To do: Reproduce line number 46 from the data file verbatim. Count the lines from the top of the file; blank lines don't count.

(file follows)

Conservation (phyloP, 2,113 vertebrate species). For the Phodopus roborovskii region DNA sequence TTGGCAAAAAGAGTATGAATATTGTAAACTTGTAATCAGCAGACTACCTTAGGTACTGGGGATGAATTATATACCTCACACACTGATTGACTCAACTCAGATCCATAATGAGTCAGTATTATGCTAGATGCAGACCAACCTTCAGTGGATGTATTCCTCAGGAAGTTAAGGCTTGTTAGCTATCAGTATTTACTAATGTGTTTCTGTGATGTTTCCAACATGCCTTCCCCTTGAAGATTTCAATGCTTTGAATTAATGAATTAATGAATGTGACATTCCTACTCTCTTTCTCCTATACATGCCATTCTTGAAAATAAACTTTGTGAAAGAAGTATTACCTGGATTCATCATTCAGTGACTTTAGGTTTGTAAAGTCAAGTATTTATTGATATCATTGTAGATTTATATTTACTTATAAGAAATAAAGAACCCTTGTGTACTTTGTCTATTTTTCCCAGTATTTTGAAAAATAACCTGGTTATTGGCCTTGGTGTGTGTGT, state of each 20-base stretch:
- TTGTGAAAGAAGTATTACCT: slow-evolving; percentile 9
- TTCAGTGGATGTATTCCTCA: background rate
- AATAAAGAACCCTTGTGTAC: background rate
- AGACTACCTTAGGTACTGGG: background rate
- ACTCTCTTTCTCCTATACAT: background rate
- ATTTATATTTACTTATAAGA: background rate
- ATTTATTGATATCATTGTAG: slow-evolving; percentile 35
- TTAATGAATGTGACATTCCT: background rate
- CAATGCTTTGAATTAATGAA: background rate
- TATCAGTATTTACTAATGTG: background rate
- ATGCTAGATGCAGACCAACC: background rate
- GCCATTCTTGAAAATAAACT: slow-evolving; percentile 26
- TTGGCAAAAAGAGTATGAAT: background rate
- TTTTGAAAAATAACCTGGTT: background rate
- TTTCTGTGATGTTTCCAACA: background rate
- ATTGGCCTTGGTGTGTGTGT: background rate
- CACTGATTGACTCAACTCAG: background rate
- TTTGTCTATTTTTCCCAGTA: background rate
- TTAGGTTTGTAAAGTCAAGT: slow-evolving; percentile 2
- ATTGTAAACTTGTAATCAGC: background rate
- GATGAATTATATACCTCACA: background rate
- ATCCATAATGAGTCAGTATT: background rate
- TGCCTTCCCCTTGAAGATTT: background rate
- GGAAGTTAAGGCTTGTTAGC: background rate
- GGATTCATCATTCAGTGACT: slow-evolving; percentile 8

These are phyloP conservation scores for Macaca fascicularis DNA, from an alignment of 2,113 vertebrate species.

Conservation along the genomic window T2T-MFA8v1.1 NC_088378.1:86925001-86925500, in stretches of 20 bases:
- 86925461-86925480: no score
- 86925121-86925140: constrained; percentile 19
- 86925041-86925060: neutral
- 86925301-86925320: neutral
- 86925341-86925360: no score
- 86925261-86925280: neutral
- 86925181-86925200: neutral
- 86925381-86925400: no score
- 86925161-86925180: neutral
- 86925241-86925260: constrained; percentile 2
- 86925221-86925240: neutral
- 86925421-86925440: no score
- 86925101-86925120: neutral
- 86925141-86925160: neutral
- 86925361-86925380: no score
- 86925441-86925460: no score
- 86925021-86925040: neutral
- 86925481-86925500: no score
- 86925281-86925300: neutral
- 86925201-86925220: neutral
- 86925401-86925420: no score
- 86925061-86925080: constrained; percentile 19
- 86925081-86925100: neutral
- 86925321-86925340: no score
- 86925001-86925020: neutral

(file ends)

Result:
- 86925481-86925500: no score